Bob's Studebaker Resource Website



    The Lamberti Papers

    July 22, 2011;
    A few months ago I was contacted by Michael Lamberti who resides in Temple City, California. He is the CEO of a firm called Tools and Production, a very specialized engineering and production company founded by his late father N. A. Lamberti in 1975. The elder Lamberti was a close personal friend of Sherwood Egbert. The two had met when they worked together at McCullough Motors in the early 1950s (both were born in 1920). Lamberti was Chief Industrial Engineer and Vice President of Manufacturing at McCullough. After Egbert took the helm as Studebaker President on Feb. 1, 1961 he contacted Lamberti and ask him to come and work with him. In July of ’61 Lamberti was hired and given the title of administrative assistant. He was Egbert’s right hand man from that time on and remained in his position even after Egbert’s departure on December 3, 1963, not leaving Studebaker employ until March 1964. During Egbert’s medical leave Lamberti was the one who took over most of his administrative responsibilities.

    He was also point man on the Avanti project and was involved with all the issues relevant from its conception to production and beyond.

    Michael Lamberti’s communication to me was in reference to his father’s Studebaker files that he had kept securely stored for the last 45 years of his life (the elder Lamberti passed away in 2008). He was curious to know if perhaps I had any interest in these documents since they were taking up space and not being used. Of course I was more than happy to accept the generous offer. Over time I hope to make the information available to others.

    Within a few weeks of our conversations I received individual mailings consisting of two large banker’s boxes weighing over 80 lbs. In the past month I have had an opportunity to make only a cursory examination of the extensive records but they contain all manner of items including advertising material, photos, interoffice communications, production reports and lots more. It will take months to arrange and examine all the files.

    There was one item in particular that captured my attention and which I have found most fascinating. It is a large loose-leaf hard cover binder entitled simply “Staff Meetings Jan – June 1963.” This binder contains perhaps 300 pages of detailed minutes of staff meetings that were held in the administration building every Monday morning. The attendees included a dozen or so top Studebaker executives each of whom headed a particular department; Lamberti was chairman and led the discussions. These minutes provide an almost day-to-day record of everything going on at Studebaker during that critical six-month period. Included are reports on production problems, new models, the high performance cars, union issues, dealers, military contracts, customer complaints, legal matters etc. The single topic that consumes by far the most ink is the Avanti.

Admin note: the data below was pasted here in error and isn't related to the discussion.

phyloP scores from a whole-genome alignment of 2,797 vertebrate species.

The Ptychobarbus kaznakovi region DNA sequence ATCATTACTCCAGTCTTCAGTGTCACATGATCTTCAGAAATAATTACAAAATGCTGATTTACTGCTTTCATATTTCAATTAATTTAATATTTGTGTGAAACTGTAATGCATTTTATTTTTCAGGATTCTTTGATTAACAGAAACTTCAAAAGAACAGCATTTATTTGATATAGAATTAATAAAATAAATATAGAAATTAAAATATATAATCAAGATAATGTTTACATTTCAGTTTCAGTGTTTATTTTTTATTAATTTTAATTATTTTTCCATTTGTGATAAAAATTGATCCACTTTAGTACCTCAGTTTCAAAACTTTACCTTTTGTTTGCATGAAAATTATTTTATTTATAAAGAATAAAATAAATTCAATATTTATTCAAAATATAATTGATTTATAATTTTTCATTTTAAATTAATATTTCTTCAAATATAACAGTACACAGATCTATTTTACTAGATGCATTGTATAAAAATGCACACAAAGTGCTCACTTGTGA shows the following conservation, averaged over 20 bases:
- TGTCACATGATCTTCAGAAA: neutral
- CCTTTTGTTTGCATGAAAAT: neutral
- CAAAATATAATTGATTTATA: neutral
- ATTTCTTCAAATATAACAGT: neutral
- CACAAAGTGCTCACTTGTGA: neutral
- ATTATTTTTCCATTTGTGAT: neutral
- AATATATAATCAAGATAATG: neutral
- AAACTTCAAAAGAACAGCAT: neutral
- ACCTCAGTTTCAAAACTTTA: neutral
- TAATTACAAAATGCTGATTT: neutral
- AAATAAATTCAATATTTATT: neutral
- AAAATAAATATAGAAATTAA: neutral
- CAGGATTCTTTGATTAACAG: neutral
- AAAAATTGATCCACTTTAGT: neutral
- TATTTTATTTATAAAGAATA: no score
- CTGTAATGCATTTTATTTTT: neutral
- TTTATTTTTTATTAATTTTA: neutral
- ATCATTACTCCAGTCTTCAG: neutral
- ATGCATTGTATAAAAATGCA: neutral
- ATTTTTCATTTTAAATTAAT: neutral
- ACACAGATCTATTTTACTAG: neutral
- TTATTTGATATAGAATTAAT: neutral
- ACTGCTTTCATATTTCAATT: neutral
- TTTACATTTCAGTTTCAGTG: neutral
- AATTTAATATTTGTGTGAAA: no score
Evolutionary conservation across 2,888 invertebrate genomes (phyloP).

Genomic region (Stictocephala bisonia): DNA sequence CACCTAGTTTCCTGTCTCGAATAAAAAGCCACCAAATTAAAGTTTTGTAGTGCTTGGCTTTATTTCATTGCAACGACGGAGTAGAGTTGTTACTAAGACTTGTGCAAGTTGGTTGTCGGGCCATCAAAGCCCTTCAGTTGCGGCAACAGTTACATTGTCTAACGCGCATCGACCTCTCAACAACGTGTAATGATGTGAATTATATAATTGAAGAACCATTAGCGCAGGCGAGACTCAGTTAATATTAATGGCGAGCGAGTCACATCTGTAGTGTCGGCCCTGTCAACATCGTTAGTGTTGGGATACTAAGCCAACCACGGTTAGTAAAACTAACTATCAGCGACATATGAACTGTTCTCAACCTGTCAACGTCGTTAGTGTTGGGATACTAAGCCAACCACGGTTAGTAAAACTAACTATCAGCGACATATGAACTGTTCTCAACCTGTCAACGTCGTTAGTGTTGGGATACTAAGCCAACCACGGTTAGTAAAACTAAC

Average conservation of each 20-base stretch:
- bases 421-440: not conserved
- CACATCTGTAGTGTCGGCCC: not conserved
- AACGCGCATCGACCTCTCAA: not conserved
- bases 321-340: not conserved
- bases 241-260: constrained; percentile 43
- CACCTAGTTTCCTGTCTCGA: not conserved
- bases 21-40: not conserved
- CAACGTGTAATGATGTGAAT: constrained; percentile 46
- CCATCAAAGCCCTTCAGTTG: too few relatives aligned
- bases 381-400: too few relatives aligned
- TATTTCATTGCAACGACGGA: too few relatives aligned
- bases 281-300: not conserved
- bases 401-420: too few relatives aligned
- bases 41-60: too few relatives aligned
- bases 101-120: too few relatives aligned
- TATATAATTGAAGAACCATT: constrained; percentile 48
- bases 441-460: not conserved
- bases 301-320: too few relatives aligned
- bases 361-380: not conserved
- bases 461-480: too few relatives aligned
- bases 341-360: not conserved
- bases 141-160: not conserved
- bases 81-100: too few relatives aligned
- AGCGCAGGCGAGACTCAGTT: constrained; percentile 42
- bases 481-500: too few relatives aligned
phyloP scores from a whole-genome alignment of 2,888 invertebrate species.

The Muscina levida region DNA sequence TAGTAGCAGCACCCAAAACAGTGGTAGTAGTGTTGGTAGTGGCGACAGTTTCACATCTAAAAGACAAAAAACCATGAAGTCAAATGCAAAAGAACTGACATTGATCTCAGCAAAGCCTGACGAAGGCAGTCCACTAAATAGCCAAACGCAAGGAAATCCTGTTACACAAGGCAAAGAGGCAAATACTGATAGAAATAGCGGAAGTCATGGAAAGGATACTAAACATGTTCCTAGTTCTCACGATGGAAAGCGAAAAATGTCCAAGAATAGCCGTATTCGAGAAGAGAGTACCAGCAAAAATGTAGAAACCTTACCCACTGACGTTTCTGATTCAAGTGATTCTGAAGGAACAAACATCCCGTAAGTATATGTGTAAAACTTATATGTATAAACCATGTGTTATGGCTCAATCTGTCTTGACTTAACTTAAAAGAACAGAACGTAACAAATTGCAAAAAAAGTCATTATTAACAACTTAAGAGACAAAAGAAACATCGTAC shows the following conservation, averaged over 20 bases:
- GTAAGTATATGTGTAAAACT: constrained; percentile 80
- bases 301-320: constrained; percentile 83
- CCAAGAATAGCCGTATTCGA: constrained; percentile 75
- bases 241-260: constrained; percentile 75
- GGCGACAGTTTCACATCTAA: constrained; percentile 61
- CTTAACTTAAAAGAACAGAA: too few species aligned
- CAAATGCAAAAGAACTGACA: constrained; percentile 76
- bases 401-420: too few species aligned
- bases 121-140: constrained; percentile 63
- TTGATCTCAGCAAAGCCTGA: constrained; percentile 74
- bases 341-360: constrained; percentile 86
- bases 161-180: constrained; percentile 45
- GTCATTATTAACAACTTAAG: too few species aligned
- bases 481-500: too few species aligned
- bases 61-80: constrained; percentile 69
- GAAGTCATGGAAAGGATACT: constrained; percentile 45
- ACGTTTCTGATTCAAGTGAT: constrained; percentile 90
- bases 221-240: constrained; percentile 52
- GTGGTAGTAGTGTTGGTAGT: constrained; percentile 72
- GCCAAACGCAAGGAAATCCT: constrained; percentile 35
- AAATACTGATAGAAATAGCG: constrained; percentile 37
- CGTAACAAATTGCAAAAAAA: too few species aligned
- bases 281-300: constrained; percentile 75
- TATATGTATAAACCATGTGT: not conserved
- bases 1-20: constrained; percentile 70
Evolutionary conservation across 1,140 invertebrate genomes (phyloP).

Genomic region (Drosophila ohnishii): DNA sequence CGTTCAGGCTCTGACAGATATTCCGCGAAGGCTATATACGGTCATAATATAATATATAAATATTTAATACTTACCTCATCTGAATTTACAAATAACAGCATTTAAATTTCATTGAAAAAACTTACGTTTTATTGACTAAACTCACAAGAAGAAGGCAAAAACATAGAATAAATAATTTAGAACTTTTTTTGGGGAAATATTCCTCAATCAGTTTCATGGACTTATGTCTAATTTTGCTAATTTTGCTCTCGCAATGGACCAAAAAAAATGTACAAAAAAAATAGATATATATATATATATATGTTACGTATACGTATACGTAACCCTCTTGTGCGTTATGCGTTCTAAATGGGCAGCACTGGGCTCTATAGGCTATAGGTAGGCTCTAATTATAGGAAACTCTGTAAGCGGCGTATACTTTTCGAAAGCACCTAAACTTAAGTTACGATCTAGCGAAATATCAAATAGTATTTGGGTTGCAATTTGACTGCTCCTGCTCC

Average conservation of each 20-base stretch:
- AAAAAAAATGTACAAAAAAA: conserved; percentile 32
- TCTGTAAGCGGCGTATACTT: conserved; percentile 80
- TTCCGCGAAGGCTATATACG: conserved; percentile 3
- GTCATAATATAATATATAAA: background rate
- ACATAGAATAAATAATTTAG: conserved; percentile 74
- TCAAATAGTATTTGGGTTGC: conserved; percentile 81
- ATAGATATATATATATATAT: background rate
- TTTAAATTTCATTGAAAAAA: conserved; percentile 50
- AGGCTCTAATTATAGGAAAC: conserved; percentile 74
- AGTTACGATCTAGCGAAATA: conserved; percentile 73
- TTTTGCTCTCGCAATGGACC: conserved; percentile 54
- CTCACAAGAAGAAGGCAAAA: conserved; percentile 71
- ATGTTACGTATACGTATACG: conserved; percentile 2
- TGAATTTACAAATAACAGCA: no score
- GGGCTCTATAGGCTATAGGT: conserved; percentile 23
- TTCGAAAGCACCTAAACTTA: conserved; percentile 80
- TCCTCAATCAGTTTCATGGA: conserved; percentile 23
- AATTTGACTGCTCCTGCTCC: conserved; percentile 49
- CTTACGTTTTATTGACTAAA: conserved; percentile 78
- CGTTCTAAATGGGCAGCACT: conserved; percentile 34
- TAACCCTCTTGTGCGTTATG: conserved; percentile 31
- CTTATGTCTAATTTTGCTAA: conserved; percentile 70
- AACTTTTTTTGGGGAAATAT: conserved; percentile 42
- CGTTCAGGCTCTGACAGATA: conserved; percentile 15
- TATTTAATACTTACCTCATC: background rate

I have contacted Andy Beckman archivist at the SNM to inquire if they had a copy of this or perhaps subsequent or maybe previous minutes from these meetings. He replied that he would check but did not recall seeing any documents of this nature. In my 35+ years of researching the archives I have not seen anything similar. I might add that these minutes were strictly confidential and specific matters included therein could have had very unfavorable consequences had they been released.

    In brain storming the best way to make this material available I had several thoughts. Of course one would be Turning Wheels, which would be the most logical and ideal since it would reach every member. I will likely pursue that option in the coming months. I also thought it might be of interest to include interesting excerpts on this forum.

    As such I have decided to run selected passages here under the subject line “The Lamberti papers.” If you have an interest in this era or any of the topics mentioned above look for them in the here in coming months. We are indebted to Dr. Lamberti and his family for preserving these priceless documents.

        Richard Quinn